But not all the boxes are checked if the meal is just nutritious. Flavor is also very important when creating meatless dishes.

What are some plant-based menu items that have been popular with event groups?

Tourtollet: We serve plant-based options throughout the convention center. Our Beyond Burger and Mexican tofu taco have been incredibly popular in our marketplace concession area. The taco features a pickled red cabbage slaw, eggplant verde, with corn tortillas, and fresh lime. We recently launched the dish and have received great feedback from our guests.

We use tofu in plant-based tacos, as a salad topping, as a passed hors d’oeuvre ingredient, and more. In plated meals and chef’s tables, our coffee-rubbed tofu skewers have been a popular passed hors d’oeuvre. They feature coffee grounds to infuse flavor in the tofu.

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Cultivated at New York City’s Javits Center uses tofu in the popular Mexican tofu taco concession. The taco features pickled red cabbage slaw, eggplant verde, corn tortillas, and fresh lime.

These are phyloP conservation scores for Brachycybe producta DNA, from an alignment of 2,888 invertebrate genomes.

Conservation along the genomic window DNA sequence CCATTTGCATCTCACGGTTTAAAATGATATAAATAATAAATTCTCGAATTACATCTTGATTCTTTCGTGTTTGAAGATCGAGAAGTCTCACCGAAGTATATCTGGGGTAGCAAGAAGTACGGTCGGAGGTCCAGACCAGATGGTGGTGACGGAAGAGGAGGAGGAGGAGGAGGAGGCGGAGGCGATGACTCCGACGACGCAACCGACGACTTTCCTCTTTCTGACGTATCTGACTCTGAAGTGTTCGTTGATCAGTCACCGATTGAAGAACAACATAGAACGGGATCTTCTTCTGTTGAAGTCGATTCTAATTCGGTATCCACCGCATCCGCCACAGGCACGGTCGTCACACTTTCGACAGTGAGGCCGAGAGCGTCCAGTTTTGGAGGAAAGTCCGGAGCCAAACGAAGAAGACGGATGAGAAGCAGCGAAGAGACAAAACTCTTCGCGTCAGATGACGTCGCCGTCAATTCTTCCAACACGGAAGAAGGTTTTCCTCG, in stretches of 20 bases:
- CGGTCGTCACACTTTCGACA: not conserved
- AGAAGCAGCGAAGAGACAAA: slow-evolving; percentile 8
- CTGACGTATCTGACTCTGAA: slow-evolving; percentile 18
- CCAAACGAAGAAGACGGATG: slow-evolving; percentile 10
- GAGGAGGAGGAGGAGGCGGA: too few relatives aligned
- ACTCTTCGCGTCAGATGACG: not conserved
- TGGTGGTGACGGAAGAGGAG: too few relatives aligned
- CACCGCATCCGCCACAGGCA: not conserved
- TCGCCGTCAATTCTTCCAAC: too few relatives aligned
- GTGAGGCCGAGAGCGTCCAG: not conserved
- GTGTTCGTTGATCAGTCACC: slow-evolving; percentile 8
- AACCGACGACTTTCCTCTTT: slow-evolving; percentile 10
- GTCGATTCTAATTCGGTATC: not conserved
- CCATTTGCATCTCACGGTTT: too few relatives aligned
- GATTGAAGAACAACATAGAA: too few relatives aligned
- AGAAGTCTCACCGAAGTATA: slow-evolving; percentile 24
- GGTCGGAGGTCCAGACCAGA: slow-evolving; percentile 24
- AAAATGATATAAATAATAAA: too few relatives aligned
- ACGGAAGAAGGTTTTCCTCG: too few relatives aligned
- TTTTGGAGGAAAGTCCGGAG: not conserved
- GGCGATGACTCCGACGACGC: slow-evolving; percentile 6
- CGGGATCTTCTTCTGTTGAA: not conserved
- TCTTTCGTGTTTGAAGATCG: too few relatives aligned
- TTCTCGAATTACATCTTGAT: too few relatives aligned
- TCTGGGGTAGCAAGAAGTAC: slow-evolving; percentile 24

Do you have additional ways to help event planners create plant-based menus?

Todd: When designing plant-based menus, it’s important to keep in mind the planners’ goals for the meal, and do research to find creative ways to offer them a good experience without compromising flavor or nutrition. This applies to any dietary preferences or allergies to gluten, soy, lactose, etc.

New trends such as vegan sausages and Beyond Meat products have made our jobs as chefs easier when it comes to dietary restrictions or preferences. Long gone are the days when menus offered only one vegetarian, gluten-free, or lactose-free dish.


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And when planning a menu that includes both meat and plant-based options, our team works to create a dish that could be transformed to suit all dietary choices, making everyone feel included. As an example, a delicious rice bowl with roasted vegetables can be accompanied by either chicken, or beans. The goal is to make the planner and their guests feel cared for through our food.

How are plant-based meals boosting sustainability?

Tourtollet: Guests are a key driver in sustainability, as it’s a major priority for plant-based eaters. Parties with plant-based eaters often prioritize avoiding food waste by ordering accurately for the amount of people attending, and we work with local food banks to donate unused food. We also pickle unused vegetables to use in future dishes.

Jasmine Zhu is a former Convene associate editor and Cristi Kempf is Convene’s executive editor. These interviews have been edited for length and clarity.

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Marc Tourtollet, executive chef of Cultivated at New York City’s Javits Center, prepares a meal using fresh produce.